During their dominant years of the 1970s and ‘80s there was an intimidating quality about English teams; even the top clubs on the Continent wanted to avoid them.
With the Premier League’s finest flourishing in the Champions League again this season, that fear factor is starting to return.
Their renewed success is down to an accumulation of factors, but the biggest of those is the cast of elite managers now working at the top of the English game.
Pep Guardiola, Jose Mourinho, Jurgen Klopp, Mauricio Pochettino and Antonio Conte would be wanted by any club in the world.
In Manchester City, Manchester United, Liverpool, Tottenham and Chelsea they are running teams who can carry the fight both domestically and in the Champions League.
The quality of the Premier League has improved. World-leading revenues have been accumulated and invested in managers and players. Recruitment has become more important.
The net result is that, instead of two or three in previous eras, there are now five or six genuine contenders for the title and their squad depth is incomparably greater than all of their rivals. These are also important factors.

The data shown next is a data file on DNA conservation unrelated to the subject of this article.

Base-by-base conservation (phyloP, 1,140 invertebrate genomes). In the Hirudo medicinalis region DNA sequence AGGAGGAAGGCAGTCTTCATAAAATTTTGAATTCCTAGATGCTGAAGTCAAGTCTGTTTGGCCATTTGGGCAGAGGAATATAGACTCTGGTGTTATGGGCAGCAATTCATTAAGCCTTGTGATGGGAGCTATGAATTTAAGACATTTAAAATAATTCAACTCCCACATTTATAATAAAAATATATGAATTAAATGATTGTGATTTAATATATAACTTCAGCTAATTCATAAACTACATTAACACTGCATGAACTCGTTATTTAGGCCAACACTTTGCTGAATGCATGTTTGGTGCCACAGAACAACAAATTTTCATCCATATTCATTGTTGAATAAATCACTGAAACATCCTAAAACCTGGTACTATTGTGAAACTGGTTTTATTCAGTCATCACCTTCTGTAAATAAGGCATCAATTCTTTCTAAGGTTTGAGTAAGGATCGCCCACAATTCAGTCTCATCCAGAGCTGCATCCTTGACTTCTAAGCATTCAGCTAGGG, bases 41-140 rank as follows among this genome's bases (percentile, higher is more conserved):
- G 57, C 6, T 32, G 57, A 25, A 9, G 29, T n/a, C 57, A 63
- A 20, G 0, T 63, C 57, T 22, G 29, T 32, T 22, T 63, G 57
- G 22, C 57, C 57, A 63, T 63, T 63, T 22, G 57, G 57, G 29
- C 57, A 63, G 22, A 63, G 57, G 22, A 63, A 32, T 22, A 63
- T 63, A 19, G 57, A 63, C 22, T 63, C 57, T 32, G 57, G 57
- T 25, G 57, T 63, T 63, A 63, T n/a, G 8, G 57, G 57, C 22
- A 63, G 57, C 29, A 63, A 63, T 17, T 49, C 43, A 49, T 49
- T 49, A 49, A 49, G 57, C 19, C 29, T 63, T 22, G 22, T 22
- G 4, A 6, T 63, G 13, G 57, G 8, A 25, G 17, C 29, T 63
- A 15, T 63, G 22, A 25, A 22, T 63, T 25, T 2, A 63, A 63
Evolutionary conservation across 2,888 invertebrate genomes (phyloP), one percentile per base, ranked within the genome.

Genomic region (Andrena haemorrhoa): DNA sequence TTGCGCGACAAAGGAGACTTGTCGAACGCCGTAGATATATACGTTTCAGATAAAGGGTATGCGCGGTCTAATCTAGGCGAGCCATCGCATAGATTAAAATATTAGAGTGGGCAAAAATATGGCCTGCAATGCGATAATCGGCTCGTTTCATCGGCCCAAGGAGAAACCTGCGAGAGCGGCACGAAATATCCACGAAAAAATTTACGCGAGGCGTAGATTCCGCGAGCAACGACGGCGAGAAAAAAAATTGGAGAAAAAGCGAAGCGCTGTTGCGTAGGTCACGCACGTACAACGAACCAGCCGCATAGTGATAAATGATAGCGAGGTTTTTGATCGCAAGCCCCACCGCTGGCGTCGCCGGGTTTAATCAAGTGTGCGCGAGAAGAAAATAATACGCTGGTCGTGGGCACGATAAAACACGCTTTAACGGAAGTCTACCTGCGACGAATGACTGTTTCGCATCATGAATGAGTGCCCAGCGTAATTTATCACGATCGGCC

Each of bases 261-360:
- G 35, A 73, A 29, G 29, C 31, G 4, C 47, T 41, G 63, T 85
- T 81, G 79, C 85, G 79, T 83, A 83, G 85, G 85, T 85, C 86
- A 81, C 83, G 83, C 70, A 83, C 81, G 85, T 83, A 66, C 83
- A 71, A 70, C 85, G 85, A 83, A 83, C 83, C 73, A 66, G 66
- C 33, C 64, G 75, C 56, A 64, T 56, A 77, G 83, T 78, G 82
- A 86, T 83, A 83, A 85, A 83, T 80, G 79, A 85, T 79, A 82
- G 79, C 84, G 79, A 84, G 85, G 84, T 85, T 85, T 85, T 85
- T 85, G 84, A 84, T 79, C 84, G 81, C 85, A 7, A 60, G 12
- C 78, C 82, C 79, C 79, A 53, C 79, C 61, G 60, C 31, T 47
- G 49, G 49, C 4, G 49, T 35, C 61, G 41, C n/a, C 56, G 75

England looks set to become the first country to supply five teams in the last 16 of the Champions League and all of them will genuinely believe they have a chance of winning the competition.
Depending on how their squads are affected by injuries, those are not unrealistic ambitions.
Manchester City look to have the best chance of the Premier League contingent, given their electrifying start to the season, and I would make them my outright favourites to lift the trophy in Kiev on 26 May.
Beyond them, I have a slight inkling for Bayern Munich, who have improved since Jupp Heynckes returned to take charge of the Bavarians for a fourth time, and Paris Saint-Germain.
My reservation over PSG is that they aren’t tested enough in the French top flight but they have an abundance of great players and are capable of beating anybody.
Barcelona don’t look strong enough defensively to me, while back-to-back winners Real Madrid seem a bit drunk on their recent success.
Juventus’s chance may have come and gone with their two final appearances in the past three seasons. I’m not sure how strong Italian football is at the moment, with Serie A’s long-time leaders Napoli twice rolled over by Manchester City in recent weeks.
The momentum is with Premier League teams and if City don’t do it then Chelsea, with their undoubted quality, European experience and Conte’s know-how, would be my next tip for a first English winner since 2012.